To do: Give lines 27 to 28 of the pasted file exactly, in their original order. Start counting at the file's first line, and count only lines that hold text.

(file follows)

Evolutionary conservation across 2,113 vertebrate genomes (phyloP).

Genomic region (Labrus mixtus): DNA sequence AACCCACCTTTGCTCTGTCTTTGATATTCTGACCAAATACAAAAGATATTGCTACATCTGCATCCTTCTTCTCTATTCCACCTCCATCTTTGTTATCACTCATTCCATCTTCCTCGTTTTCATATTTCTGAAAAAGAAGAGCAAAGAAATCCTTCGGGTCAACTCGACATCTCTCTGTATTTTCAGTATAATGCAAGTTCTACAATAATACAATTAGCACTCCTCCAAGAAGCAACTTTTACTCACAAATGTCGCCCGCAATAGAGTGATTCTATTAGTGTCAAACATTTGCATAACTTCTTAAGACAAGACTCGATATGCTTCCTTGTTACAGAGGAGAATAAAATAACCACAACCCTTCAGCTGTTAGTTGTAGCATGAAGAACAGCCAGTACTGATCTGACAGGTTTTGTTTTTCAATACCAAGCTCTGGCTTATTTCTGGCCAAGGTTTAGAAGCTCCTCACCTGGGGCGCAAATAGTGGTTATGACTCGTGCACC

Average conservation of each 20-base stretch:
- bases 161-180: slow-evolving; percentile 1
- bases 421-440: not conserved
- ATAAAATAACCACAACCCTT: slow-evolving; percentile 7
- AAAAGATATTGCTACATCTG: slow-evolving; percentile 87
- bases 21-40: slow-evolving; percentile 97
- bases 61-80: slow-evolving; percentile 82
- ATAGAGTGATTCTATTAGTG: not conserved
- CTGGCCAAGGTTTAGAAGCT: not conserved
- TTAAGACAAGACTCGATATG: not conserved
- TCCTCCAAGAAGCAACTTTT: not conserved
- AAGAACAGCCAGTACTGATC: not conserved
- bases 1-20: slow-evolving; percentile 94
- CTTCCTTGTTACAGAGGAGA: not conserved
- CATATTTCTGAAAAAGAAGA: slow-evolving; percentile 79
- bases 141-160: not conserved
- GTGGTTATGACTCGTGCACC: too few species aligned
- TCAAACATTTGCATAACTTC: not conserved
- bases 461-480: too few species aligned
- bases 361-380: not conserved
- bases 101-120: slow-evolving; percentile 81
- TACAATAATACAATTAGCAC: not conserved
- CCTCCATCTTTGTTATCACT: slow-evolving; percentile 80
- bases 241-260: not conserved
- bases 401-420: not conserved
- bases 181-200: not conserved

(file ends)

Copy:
- bases 401-420: not conserved
- bases 181-200: not conserved